Improving and coordinating the public health response to migration
Since 2011, WHO/Europe has worked to strengthen the capacity of countries’ public health services to deal with large influxes of migrants, and ensure a coordinated response. It has made several assessments of health needs, and countries have welcomed WHO’s support. Nevertheless, greater effort is needed to address the endless tragedies related to migration.
WHO/Europe, through its European Office for Investment for Health and Development, in Venice, Italy, manages the Public Health Aspects of Migration in Europe Project. Following a recent tragedy – the sinking of a ship carrying migrants to Italy off the Sicilian island of Lampedusa, resulting in the loss of hundreds of lives – WHO staff continued to work closely with the Councillor of Health of Sicily Region to assist the Italian health authorities.
Public Health Aspects of Migration in Europe Project
The Project works within the new European health policy framework, Health 2020, taking a social-determinants perspective to improve migrants’ health. It supports policy-makers, health planners, local health professionals and others who are responsible for providing high-quality health care to migrants. The objective is to fill potential gaps in the delivery of health services (including those for prevention, diagnosis, monitoring and management of diseases) and to provide policy recommendations.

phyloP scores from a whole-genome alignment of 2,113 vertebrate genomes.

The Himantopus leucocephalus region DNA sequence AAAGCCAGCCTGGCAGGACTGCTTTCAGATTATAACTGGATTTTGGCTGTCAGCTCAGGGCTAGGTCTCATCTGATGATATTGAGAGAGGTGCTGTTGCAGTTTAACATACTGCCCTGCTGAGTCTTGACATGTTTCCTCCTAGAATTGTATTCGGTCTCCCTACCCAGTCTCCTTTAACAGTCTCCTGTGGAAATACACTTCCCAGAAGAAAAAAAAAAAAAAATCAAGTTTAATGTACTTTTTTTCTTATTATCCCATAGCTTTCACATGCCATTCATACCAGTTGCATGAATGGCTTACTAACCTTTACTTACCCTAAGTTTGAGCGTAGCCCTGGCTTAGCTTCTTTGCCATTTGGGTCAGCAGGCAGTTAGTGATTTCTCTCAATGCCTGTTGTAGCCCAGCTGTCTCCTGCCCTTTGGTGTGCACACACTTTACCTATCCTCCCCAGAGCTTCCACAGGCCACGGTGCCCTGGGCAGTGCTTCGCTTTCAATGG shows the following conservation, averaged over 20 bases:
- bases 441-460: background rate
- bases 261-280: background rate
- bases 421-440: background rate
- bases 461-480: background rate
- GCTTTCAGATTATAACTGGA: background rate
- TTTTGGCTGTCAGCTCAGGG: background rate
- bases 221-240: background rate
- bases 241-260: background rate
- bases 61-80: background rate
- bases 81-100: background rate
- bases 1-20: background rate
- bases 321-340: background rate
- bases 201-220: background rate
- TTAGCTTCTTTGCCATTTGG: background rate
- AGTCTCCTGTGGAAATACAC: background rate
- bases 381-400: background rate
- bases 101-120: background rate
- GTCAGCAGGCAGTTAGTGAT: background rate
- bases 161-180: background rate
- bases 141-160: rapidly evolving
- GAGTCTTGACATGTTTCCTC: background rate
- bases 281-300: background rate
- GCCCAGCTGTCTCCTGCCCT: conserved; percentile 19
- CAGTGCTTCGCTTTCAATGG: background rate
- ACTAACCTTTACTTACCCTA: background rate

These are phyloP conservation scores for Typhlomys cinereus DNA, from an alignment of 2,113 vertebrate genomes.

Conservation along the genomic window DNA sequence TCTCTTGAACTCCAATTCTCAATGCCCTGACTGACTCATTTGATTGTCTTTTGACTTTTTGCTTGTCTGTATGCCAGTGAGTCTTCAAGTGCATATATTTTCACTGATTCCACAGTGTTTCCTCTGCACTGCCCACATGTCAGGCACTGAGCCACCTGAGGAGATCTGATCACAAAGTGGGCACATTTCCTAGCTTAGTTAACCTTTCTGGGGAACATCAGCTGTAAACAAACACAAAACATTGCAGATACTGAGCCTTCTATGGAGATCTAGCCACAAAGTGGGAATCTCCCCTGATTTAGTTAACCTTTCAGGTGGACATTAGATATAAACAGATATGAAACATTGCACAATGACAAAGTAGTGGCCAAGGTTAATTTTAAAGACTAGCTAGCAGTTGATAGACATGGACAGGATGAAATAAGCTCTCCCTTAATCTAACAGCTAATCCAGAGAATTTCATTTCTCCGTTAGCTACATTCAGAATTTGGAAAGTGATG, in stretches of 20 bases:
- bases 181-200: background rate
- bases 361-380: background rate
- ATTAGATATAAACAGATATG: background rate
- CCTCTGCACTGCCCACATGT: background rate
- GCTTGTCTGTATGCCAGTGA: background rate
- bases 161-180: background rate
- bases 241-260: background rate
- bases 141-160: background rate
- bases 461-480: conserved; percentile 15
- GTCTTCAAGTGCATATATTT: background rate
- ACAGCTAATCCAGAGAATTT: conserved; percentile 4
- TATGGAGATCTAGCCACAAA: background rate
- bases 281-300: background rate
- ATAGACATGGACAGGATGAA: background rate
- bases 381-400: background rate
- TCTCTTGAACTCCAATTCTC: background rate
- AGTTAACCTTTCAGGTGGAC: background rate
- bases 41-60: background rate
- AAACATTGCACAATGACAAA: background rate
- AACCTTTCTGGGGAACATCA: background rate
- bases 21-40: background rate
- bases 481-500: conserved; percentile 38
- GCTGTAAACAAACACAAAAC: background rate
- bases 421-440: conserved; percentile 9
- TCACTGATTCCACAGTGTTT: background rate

Following expert consultations, WHO developed a toolkit for assessing local health systems’ capacity to manage migration in a crisis. Italy will be the first country to be assessed, and WHO will make other assessments, in partnership with ministries of health, in Malta, Portugal and other Mediterranean countries. The goal is to identify the gaps that health sectors need to fill to establish national contingency plans.
Making migration a healthier process is essential for both migrants and the citizens of recipient countries. WHO is committed to supporting equitable access to health services for migrants, establishing coordination mechanisms for coping with large influxes, and developing and enhance migrant-, culture- and gender-sensitive health policies and services.